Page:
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Rabbits/difficult in urination and blood in urine


Dear Cat,

My 10 years old, male rabbit have blood in urine(true hematuria, not food colour)yesterday morning. In the afternoon the colour of the urine have become normal again. His other symptom include difficult in urination(urine in small amount and it seem forcing himself to urinate) and wet bottom. he still have good appitite and still grooming his mate. Last year April he had head tilt with suspicious of e.cuniculi and was treated with tetracycline and monthly dose of selamectin.

I hope i have a few opinion before i bring my bunny to vet which  will open tomorrow and i dont expect vet in my country to have culture, blood test, urine test or imaging for rabbit because we dont have those facility.....

Please tell me the diagnosis base on ur experiance and tell he how to differentiate those list of diagnosis you made and the treatment and prognosis.

thank you

Hi Sue
Sorry for the delay in reply, I didn't receive the original notification email for some reason.

How is the rabbit doing now? Sadly blood in the urine is very serious and really there's nothing I can do via the internet. A vet examination really is a must. Blood could indicate bladder or kidney infections, urinary tract infections and, sadly, it could also indicate cancer. The only way to tell the difference is by tests, manipulating the tummy and x-rays. I am not a vet and am on the wrong side of the planet so sadly all I can offer are guesses as to the cause.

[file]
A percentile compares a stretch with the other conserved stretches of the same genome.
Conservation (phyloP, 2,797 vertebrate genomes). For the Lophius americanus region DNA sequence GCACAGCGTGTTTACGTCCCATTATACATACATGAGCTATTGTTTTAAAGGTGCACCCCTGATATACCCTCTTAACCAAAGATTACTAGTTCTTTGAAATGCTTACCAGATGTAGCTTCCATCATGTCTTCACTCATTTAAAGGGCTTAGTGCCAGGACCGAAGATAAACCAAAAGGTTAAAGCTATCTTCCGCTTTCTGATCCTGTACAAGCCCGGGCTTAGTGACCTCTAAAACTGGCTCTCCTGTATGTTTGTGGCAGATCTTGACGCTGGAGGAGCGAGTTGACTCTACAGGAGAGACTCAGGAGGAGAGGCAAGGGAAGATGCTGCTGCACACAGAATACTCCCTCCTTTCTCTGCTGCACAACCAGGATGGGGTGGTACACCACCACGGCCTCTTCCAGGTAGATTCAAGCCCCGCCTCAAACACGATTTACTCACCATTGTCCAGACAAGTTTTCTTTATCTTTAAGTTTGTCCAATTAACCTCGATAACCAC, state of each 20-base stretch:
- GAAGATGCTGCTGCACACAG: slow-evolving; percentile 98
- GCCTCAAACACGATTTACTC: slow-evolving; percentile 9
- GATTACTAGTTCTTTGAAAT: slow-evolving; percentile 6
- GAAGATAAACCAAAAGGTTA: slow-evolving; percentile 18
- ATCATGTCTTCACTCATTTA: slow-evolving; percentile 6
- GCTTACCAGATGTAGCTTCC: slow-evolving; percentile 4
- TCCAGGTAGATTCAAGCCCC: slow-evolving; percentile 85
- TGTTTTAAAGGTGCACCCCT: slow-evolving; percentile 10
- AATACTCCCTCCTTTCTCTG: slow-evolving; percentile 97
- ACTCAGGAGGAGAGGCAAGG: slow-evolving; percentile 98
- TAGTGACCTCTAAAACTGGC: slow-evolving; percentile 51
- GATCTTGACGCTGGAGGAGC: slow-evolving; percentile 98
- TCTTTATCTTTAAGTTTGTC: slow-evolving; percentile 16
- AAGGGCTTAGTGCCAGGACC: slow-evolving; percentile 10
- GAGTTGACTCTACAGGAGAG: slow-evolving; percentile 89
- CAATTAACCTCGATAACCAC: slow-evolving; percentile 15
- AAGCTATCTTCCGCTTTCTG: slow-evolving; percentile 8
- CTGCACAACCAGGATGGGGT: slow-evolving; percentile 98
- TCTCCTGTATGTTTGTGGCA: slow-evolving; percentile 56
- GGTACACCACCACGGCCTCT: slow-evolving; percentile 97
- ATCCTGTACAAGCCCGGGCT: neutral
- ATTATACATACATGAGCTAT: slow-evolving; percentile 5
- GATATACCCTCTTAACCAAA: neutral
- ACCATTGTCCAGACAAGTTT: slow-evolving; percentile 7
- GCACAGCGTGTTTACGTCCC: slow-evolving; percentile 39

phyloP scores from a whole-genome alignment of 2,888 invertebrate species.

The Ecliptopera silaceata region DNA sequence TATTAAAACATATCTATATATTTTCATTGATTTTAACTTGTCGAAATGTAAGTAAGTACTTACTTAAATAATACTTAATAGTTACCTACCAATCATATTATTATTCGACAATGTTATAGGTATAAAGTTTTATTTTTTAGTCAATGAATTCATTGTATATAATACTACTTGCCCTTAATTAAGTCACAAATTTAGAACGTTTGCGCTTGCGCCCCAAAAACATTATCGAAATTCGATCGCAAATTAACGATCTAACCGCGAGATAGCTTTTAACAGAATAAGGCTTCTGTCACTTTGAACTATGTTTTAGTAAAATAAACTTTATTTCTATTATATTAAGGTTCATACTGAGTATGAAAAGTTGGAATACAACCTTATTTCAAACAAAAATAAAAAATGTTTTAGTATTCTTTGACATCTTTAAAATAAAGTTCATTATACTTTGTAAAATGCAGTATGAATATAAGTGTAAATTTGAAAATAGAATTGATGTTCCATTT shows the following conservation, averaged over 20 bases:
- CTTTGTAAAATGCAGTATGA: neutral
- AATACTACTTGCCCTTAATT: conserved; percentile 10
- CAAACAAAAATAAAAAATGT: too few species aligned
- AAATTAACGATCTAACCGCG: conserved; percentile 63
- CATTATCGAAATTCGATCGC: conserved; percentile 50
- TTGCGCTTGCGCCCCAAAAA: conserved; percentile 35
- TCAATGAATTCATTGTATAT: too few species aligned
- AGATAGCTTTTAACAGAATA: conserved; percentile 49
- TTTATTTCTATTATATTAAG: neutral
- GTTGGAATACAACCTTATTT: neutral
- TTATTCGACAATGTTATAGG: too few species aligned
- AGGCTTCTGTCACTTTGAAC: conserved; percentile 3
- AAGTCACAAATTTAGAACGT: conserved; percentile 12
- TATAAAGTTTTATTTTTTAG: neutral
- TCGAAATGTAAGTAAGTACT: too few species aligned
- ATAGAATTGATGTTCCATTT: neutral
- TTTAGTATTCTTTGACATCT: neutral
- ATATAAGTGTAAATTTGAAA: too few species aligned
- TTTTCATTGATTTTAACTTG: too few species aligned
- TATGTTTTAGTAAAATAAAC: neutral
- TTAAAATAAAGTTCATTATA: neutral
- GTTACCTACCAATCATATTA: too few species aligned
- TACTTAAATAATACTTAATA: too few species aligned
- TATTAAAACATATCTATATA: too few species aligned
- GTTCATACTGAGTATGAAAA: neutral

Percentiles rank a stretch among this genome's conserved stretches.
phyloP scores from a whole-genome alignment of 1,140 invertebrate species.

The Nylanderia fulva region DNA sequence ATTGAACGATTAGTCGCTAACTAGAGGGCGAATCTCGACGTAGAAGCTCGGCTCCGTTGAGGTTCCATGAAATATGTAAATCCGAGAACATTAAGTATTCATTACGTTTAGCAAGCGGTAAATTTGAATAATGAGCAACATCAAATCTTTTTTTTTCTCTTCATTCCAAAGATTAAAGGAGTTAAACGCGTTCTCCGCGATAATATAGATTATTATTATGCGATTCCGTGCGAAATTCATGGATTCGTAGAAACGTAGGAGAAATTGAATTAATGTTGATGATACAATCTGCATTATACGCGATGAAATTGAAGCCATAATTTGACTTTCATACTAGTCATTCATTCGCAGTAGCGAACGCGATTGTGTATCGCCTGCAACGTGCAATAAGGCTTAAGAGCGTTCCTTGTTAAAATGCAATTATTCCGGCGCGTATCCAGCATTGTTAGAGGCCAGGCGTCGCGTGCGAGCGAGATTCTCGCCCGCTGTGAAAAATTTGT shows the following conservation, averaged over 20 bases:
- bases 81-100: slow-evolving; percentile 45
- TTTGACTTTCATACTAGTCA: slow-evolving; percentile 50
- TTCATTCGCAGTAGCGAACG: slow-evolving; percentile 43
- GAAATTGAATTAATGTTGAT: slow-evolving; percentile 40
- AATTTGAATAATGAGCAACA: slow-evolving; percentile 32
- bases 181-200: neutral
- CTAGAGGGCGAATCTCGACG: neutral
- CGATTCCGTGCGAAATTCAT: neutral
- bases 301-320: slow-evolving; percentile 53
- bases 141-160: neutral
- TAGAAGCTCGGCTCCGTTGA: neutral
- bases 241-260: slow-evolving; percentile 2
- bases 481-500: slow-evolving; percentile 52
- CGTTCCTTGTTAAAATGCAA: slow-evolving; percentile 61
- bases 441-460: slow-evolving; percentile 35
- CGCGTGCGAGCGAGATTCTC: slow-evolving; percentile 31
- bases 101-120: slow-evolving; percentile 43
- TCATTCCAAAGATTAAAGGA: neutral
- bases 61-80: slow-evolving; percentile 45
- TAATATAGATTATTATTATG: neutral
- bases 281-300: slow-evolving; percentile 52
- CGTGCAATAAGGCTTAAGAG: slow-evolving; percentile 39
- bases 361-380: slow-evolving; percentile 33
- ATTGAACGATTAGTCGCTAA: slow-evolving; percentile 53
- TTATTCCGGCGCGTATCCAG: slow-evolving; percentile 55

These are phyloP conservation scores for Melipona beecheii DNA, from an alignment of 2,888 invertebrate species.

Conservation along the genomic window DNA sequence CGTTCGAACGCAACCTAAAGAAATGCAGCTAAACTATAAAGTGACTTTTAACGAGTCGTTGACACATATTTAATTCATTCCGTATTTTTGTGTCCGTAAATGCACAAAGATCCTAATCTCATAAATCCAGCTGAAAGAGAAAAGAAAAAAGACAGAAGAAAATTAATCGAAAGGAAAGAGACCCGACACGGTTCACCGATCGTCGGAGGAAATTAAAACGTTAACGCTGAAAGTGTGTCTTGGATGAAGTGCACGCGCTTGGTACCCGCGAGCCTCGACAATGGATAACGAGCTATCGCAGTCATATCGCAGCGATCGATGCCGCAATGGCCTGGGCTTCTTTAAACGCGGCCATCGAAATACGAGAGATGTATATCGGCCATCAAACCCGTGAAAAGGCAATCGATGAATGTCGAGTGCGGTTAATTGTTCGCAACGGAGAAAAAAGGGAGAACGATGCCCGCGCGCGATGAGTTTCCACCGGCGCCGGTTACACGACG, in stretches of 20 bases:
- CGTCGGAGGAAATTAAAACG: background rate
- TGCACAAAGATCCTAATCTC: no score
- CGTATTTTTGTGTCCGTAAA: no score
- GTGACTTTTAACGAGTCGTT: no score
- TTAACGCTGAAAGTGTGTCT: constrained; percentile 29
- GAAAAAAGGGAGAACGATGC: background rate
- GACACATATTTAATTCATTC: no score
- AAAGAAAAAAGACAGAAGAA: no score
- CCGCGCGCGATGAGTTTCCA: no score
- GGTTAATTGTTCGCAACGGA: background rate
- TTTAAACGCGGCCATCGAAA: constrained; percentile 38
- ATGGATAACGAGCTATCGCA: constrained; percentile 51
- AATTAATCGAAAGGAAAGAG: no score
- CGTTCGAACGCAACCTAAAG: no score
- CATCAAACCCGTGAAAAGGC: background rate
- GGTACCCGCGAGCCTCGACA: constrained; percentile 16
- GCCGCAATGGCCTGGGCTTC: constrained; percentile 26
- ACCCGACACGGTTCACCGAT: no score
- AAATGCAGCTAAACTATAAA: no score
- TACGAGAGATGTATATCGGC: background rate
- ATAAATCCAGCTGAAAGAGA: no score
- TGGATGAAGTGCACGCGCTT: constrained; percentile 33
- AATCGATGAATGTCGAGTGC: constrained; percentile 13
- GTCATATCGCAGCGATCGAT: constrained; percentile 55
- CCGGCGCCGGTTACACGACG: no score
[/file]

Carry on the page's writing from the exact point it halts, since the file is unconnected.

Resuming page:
Sorry I cannot be of more help! Hoping your vet will be able to clarify matters.

Kind regards


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I can answer questions around the welfare of pet rabbits, basic health queries including gut stasis, diet worries and the proper welfare standards around housing rabbits (i.e. no wire floors, no small cages and they should be kept in properly bonded de-sexed pairs in very large enclosures). I cannot answer showing questions nor complex breeding issues as I do not agree with either, seeing the other end of the story in the world of rabbit rescue. If your rabbit is in distress, has any blood, isn't moving, has breathing issues or isn't eating, my answer will be, go to the vet!


I have two 10 year old rescue rabbits and have volunteered in rabbit rescue.

I belong to the RWAF (Rabbit Welfare Association & Fund) and have volunteered for a rabbit rescue.

I have no formal education on this subject, however read everything I can to keep up to date with current welfare standards and health problems. Both my rabbits have sensitive guts and constantly keep me on my toes.

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